Definition of CONVERSE
: something reversed in order, relation, or action: as
a : a theorem formed by interchanging the hypothesis and conclusion of a given theorem
b : a proposition obtained by interchange of the subject and predicate of a given proposition
Origin of CONVERSE
Latin conversus, past participle of convertere
First Known Use: 1570
Really good mikes cost a lot of money.
Those mikes are owned by the recording studio. That two grand is half recording, half pressing and packaging. There are half a dozen here in Springfield, friends of mine have used them.
Deutsche Gramophone worked with Yamaha to make a recording system capable of getting a 144db dynamic range.
CDs are limited to a 90 db, making that kind of pointless. LPs are limited to 60 db but oddly I have several LPs with more dynamics than their CD counterpart. But the point is, we're not talking about classical music with a 72 piece orchestra, we're talking about what's on the radio worldwide.
But of course, if one listens only on crap earbuds or a crap car stereo, then who cares, right?
You do realize that we're talking about streamed MP3s, don't you?
I still think streaming is for suckers. You pay for something that can be arbitrarily taken away by the "content owner" at their whim.
Paid streaming? I agree with that. But then, I don't have cable, either, the antenna works fine. If I'm buying music I want it on media; if you don't have the media you don't own anything.
I'm American but the British are right (about this). Punctuation punctuates, where you put it shows what you're punctuating. If it's a quotation within a sentence, and the punctuation is the sentences' punctuation, the punctuation goes outside. He didn't understand the word "outside". If the phrase within the sentence is what's punctuated, the punctuation goes inside the quote. "Peter is a jerk," he said. "And what a jerk!"
First, it hasn't yet been "a hundred years or more." As Frederick Lewis Allen says in Only Yesterday (written in 1932)
One thing the Smiths certainly will not do this evening [in 1919]. They will not listen to the radio.
For there is no such thing as radio broadcasting. Here and there a mechanically inclined boy has a wireless set, with which, if he knows the Morse code, he may listen to messages from ships at sea and from land stations equipped with sending apparatus. The radiophone has been so far developed that men flying in an airplane over Manhattan have talked with other men in an office-building below. But the broadcasting of speeches and music-well, it was tried years ago by DeForest, and "nothing came of it." Not until the spring of 1920 will Frank Conrad of the Westinghouse Company of East Pittsburgh, who has been sending out phonograph music and baseball scores from the barn which he has rigged up as a spare-time research station, find that so many amateur wireless operators are listening to them that a Pittsburgh newspaper has had the bright idea of advertising radio equipment "which may be used by those who listen to Dr. Conrad's programs." And not until this advertisement appears will the Westinghouse officials decide to open the first broadcasting station in history in order to stimulate the sale of their supplies.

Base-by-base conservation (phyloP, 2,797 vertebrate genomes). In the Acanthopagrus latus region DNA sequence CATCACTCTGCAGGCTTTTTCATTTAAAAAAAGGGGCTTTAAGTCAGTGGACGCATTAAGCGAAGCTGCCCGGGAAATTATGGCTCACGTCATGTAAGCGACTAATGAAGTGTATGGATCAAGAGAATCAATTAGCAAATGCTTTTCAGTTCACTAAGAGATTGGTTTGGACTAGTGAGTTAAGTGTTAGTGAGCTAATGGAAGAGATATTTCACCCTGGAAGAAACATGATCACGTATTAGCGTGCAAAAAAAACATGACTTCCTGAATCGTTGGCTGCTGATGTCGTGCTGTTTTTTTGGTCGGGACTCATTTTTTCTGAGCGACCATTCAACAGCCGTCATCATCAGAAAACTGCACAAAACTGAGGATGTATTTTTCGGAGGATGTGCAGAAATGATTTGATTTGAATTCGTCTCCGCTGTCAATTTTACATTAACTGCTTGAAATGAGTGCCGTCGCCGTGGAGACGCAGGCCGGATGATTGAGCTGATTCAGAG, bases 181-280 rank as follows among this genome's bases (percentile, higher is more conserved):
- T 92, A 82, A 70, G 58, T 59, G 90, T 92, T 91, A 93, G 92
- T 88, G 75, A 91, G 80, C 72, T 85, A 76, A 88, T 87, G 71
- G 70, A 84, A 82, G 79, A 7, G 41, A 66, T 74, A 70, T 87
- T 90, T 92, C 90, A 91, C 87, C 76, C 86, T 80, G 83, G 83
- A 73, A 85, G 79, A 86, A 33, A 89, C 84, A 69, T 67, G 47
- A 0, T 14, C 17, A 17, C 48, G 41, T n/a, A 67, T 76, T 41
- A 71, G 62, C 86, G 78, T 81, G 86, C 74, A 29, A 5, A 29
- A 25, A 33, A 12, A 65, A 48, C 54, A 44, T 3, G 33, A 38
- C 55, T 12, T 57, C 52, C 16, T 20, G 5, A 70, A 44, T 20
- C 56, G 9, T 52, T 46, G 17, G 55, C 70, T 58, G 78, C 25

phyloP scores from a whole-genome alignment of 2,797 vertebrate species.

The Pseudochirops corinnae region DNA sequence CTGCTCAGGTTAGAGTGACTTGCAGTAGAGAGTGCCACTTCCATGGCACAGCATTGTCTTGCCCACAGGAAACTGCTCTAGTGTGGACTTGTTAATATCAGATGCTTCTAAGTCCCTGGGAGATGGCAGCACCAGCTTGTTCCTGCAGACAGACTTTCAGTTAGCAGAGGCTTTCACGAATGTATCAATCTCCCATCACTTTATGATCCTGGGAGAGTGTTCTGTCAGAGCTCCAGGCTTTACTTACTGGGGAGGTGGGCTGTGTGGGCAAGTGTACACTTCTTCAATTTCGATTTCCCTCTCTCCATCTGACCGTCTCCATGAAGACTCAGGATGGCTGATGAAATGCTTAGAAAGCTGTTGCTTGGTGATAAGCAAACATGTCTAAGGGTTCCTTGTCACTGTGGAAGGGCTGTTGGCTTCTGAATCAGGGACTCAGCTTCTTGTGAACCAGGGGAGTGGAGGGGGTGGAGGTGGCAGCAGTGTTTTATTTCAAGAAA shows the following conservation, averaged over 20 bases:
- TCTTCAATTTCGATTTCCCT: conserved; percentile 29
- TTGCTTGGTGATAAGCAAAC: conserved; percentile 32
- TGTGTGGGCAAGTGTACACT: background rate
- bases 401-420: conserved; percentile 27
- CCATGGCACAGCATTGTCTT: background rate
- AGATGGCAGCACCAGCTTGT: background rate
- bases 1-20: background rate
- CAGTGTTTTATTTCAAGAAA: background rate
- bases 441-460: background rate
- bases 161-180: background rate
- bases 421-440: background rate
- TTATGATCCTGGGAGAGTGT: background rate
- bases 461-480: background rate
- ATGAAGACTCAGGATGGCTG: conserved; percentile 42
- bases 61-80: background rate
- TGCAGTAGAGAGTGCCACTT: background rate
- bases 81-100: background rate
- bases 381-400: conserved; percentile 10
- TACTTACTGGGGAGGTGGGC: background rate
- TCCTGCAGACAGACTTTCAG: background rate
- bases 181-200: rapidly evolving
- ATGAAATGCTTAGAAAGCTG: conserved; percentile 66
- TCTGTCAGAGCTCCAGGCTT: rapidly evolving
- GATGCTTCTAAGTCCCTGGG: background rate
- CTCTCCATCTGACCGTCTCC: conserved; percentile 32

Secondly, radio is forced to pay a whole lot less than internet, and until fairly recently didn't pay at all. In fact, in the 1950s there was a scandal called "payola" where labels would bribe disk jockeys to play their music. Rather than being paid to be heard, they were paying to be heard.
The only way you can monetize internet radio is to have low enough streaming fees, or high enough advertising costs. You can't stay in business unless you can generate more than your expenditures. The law was crafted to kill internet radio -- but the internet is international. You can always stream from another country.
...press a few buttons, review your history, and select from any one of the thousands of laws available to prosecute you -- most of which are victimless crimes (crimes against the state), not crimes against other individuals.
So tell me, what are these mystery crimes I commit every day?
Details? Like how they want to get rid of the EPA, OSHA, the FCC, the FAA, the FTC, the IRS? The very agencies that protect you from the corporate jackals?
I didn't need a memo, it seems pretty obvious to anyone with half a brain just from listening to them talk on TV.
Vote Ron Paul and squash the NSA, the Fed, and all these stupid agencies that seek to turn our world into 1984
Stupid agencies like OSHA and the EPA and the FTC who make sure I don't have the liberty to filthy my neighbor's water and air, take away my God-given right to run a dangerous workplace, my right to fuck over my customers?
Sorry, Kid, but I was alive before the EPA and OSHA. If there had been an EPA when I was a kid the air wouldn't have burned my lungs when we drove past Monsanto. If there had been an OSHA in 1959 my grandfather (who died because Purina was too damned cheap to put doors on the elevator) would have lived another quarter century.
I guess you'd get rid of the FDA and bring back snake oil salesmen and Upton Sinclair's The Jungle?
Because that's exactly what government is for -- keeping you from fucking me over. Things like roads and fire stations and schools are just icing on the cake.